Continuing from my last post, please see below for:

  • D3 Human evolution
  • D4 The Hardy–Weinberg principle
  • D5 Phlogeny and systematics


D3 Human evolution

The section starts with a section on carbon dating. I have found this activity to be an excellent inquiry based study. Perhaps use in a flipped lesson.

When looking at the major anatomical features that define humans as primates I have used this link and the embedded video. Great way to start.

This could possibly be followed with these videos that take you through the migration of humans and touch upon cultural evolution (syllabus point D.3.9)

When lo0king at trends illustrated by fossils, take a look HERE and also HERE. You may want to take advantage of student interest by sharing this PBS video (51.27 minutes) and this hands-on human evolution video that can also be found on the PBS website.

Sure you can easily find plenty of resources and scaffold inquiry based learning around them, the above represent a small collection that I have used in the past.

If you go to NewScientist TV you can watch a collection of videos headlined with the Top three mysteries of human evolution. There are more resources here too.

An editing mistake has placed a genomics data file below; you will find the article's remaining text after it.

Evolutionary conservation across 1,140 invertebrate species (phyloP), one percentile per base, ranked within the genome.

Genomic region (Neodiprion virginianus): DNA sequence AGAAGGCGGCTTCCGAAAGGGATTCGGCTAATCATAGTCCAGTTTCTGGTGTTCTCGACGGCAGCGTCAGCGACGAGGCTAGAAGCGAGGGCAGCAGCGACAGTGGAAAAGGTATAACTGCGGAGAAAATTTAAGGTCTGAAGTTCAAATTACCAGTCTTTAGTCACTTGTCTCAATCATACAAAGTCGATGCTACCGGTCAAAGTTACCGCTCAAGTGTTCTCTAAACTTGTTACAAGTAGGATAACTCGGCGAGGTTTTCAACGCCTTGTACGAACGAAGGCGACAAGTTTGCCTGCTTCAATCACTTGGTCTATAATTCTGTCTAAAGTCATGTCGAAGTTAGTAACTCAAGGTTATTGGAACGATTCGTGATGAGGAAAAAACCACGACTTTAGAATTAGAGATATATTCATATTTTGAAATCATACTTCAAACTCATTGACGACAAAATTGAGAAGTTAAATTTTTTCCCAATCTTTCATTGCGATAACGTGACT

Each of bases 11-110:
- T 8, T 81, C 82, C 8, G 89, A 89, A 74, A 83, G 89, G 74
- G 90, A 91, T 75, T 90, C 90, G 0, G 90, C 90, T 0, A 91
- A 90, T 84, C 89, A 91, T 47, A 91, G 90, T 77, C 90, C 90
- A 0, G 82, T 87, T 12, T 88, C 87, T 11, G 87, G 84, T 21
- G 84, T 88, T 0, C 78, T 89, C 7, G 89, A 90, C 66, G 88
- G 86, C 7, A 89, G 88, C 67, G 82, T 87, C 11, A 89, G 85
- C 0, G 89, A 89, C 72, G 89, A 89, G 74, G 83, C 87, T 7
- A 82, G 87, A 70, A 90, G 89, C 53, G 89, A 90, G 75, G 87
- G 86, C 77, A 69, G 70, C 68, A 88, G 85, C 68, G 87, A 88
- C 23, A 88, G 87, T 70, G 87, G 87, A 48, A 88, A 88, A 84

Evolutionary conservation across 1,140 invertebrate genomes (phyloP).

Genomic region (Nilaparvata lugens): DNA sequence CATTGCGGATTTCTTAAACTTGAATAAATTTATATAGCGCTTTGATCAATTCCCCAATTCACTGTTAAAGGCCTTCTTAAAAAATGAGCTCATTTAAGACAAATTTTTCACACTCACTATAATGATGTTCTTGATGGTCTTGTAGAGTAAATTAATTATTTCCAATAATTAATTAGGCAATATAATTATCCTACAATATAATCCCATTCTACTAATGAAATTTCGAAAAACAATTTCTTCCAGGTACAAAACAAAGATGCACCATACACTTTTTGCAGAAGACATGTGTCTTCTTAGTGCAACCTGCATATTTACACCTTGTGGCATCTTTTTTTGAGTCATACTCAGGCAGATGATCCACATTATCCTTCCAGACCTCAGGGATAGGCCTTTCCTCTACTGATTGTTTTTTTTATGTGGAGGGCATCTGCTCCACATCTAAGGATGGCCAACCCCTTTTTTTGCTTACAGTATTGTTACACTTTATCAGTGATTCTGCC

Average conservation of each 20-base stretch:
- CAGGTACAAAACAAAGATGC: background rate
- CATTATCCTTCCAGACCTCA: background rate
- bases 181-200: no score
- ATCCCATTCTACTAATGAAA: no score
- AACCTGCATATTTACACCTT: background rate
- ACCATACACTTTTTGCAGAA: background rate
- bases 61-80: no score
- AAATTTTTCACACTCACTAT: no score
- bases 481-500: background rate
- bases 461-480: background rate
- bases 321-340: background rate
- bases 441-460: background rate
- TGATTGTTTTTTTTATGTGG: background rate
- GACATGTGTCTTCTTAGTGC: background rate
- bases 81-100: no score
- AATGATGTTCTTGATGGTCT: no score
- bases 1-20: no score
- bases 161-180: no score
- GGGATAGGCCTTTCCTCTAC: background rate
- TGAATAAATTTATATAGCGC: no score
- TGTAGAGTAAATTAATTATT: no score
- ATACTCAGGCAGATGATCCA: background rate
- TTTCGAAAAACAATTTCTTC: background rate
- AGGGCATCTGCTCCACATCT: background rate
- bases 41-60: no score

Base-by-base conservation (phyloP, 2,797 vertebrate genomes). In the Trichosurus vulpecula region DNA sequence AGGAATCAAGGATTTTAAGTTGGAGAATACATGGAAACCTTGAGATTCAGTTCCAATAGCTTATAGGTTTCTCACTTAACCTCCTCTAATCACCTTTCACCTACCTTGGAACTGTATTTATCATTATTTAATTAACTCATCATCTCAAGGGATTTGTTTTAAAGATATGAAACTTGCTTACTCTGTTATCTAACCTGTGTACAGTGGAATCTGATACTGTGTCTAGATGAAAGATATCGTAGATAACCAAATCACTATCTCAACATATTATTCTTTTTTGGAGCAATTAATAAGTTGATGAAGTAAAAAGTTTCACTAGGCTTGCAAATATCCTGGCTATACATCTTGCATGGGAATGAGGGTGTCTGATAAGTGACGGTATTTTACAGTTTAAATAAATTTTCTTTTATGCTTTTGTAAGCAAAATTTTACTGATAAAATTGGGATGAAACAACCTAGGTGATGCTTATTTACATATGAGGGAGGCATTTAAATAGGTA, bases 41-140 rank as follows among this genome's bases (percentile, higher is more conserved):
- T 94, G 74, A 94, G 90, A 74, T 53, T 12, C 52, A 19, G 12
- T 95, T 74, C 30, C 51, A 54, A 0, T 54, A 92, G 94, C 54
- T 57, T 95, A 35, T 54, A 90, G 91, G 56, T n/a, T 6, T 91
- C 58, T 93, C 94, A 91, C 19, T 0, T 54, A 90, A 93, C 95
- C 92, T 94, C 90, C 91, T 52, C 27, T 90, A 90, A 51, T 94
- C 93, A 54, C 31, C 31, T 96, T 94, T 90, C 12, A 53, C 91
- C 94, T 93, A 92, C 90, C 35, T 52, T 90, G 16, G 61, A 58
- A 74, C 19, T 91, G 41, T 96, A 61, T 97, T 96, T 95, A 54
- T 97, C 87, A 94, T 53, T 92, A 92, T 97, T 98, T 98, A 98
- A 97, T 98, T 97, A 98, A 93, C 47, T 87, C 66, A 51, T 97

D4 The Hardy–Weinberg principle

The video I show my students I cannot share for copyright reasons. However, a quick look and you find plenty. I am a fan of The Penguin Prof channel on YouTube, though some find her a little taxing. A quick search and sure you will find a video that suits your teaching.

D5 Phlogeny and systematics [Cladistics can be found in the in new syllabus… 5.4]

A great way to start the section is with the following video from The Wellcome trust

[youtube id=”H6IrUUDboZo”]

If you wish to integrate the use of some cladistics software into your classroom then the National Centre of Biotechnology Information (NCBI) has the following, BLAST, that explores the alignment of two protein sequences. Instructions and guidance for this can be found on page 596 of the ‘BIOLOGY course companion’ (Allot, Mindorff) as it is now part of Option B – Biotechnology and Bioinformatics.

And to clarify one common misconception:

A cladogram shows a branching pattern  and the length of the branches do not represent time or relative amount of change, simply shows evolutionary relationships within a Clade.

A phylogram is a phylogentic tree that has branch lengths proportional to the amount of character change.


I hope you find the resources of help in the last few weeks of the old syllabus. If its too late to impact your teaching, perhaps share with your students.